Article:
- The Washington Times - Friday, June 9, 2006

Excerpts of editorials from newspapers around the world:

Kristeligt Dagblad

U.S. policy shift on Iran

COPENHAGEN — The standoff over Iran’s nuclear ambitions appears to be on the verge of a breakthrough. Along with Germany, the five permanent members of the U.N. Security Council have put together a package of incentives that encourage Tehran to join direct talks about its nuclear program, and Iran’s President Mahmoud Ahmadinejad has signaled his readiness to consider the proposal.

The shift came about after the United States declared it will join Britain, France and Germany in their talks with Iran. For the United States to alter course now and show a willingness to sit at the same table with Iran represents a historic policy shift.

Nuclear nonproliferation is a goal shared by the international community. In order to prevent Iran from acquiring nuclear capabilities, communication with and persuasion of the Iranian leadership are essential. We welcome the Bush administration’s decision to commit itself to negotiation-based diplomacy.

Future negotiations with Iran will probably be difficult. The incentives said to have been offered to Iran include providing it with a light-water nuclear reactor and assurances of nuclear fuel supplies. Iran would also get commercial aviation technology and assurances of regional security. All these steps are surely worthy of Iran’s serious consideration.

We urge Iran to grasp this historic opportunity, and take the first step toward solving the nuclear issue through dialogue with the West.

Financial Times

Slow growth, rising inflation

LONDON — There can be little dispute with Ben Bernanke’s observation on Monday that the U.S. economy is “entering a period of transition.” Understandably, though, the markets alighted on the least ambivalent portion of the Fed chairman’s remarks that inflation was “at, or above, the upper end” of what most economists view as consistent with price stability. As a result, the futures market is now forecasting another quarter-point rise at the Fed’s next meeting in late June.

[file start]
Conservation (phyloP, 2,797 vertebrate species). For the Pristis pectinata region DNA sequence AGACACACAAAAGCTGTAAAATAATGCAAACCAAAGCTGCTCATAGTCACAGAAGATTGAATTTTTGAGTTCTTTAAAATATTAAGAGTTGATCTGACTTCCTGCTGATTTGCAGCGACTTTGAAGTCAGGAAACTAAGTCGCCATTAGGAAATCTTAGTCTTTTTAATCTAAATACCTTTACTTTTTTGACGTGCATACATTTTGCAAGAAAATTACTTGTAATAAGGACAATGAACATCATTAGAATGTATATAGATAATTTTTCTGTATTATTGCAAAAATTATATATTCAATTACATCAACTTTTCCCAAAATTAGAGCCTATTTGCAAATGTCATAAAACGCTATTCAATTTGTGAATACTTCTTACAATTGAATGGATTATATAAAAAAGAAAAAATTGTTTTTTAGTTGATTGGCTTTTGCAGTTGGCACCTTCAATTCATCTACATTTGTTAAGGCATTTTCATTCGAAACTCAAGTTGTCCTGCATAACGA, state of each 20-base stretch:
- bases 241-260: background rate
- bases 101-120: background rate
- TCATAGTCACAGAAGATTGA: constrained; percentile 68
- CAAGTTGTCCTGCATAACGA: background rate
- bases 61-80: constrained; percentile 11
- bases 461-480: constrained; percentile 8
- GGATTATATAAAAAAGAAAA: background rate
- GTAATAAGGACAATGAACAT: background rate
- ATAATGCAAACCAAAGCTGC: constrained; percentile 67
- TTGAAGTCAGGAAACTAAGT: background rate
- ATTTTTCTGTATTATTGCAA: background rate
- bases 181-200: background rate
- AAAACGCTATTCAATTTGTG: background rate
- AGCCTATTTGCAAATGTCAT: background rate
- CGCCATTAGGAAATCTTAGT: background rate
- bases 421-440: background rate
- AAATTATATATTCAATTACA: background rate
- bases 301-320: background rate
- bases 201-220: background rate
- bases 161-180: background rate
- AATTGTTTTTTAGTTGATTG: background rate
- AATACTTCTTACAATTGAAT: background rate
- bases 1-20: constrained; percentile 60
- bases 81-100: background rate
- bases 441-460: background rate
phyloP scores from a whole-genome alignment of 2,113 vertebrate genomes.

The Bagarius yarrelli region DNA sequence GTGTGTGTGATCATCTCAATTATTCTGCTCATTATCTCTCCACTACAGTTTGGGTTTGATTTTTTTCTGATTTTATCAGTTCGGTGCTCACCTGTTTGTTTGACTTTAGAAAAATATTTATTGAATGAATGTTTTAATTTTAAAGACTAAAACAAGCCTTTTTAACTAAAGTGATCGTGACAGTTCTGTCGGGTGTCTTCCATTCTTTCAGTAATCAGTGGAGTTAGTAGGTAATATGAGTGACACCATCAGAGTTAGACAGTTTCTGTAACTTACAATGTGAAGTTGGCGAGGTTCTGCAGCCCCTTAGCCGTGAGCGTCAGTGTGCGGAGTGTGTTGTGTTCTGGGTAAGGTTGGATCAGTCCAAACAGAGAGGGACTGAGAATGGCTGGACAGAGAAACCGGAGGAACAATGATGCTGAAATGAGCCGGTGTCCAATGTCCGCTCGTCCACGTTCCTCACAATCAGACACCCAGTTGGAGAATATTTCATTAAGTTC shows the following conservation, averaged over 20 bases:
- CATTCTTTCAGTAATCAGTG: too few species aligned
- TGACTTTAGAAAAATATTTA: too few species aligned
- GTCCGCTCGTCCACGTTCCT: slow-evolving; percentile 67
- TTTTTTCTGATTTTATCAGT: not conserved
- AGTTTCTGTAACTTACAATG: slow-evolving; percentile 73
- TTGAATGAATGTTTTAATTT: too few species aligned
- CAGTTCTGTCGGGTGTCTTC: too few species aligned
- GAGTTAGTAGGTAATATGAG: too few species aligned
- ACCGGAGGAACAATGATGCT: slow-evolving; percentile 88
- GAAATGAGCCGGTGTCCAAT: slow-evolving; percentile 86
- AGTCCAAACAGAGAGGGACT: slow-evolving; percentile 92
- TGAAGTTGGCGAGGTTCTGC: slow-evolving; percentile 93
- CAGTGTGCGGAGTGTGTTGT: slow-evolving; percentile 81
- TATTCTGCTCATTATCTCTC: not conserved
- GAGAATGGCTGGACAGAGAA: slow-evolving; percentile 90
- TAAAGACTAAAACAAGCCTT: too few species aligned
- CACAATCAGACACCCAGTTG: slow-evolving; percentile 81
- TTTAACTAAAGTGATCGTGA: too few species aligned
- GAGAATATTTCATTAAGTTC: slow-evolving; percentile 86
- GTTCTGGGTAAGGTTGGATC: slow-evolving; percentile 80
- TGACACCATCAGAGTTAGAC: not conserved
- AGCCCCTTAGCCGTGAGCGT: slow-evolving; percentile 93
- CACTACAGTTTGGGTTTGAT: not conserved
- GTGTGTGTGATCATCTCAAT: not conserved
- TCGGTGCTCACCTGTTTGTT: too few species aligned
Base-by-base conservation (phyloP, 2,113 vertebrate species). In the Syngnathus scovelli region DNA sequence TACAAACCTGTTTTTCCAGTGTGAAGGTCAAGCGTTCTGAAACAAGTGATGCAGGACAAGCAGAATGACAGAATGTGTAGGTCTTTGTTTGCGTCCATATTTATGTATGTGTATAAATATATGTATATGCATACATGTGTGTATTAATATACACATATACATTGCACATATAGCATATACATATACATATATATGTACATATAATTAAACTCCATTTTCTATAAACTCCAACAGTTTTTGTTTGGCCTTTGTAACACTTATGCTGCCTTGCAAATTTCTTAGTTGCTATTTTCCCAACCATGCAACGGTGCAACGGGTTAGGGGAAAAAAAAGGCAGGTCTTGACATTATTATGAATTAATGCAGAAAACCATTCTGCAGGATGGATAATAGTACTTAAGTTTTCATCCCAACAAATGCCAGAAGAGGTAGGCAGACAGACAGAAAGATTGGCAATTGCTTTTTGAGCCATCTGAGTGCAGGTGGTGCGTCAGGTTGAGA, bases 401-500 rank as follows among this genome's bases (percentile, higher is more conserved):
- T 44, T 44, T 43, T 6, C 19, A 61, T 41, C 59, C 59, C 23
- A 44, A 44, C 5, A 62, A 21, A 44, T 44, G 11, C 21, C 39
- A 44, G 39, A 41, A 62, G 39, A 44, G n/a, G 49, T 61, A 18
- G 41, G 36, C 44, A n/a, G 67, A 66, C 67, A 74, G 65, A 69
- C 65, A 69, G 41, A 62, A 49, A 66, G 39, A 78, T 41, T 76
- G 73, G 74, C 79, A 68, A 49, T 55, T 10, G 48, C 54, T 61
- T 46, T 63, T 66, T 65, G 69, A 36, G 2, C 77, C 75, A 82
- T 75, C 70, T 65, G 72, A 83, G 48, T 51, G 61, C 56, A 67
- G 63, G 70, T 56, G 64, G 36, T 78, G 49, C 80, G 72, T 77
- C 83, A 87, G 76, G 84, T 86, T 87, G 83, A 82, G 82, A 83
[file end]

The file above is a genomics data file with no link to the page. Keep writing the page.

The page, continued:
But things are not necessarily that simple. Recent U.S. data pose a particular challenge because they are pulling in opposite directions. As Mr. Bernanke observed, core inflation — excluding food and energy — has risen to 3.2 percent in the past three months, up from a 2.8 percent six-month average. Some of this can be attributed to the feed through of higher oil and other commodity prices into retail costs. But it could also signify inflationary pressures resulting from a rise in U.S. capacity utilization.

Against this, there is clear evidence that overall U.S. economic growth is starting to slow as the Fed has long anticipated. Last Friday’s non-farm employment numbers looked tepid, with a rise of just 75,000 compared to an average of 125,000 in the past few months. In addition, there are further signs of a weakening in the housing market …

Jordan Times

Debate on public freedom

AMMAN — So far, public freedoms throughout the world have been the first victim of the … war on terror.

From the historic capitals of civil liberties in old Europe, all the way across the Atlantic in the U.S., the self-declared defender of freedom and promoter of democracy worldwide, blatant human rights violations are being committed every day in the name of the fight against terrorism.

Since September 11, most Western democracies have adopted anti-terror legislation largely restrictive of basic freedoms.

If well-established democracies reneged on the principles of the inviolability of the human person, freedom of assembly, right to privacy and presumption of innocence, and have de facto legalized incommunicado detentions and other undemocratic practices, then why should less advanced and much more fragile countries, with political systems that are only close or not even close to real democracies, not do the same?

This is the question that conservatives in the Third World raise in defense of undemocratic or draconian legislation. … The answer is simple: Being less advanced does not authorize one to ignore the principles that constitute the pillars of the society.

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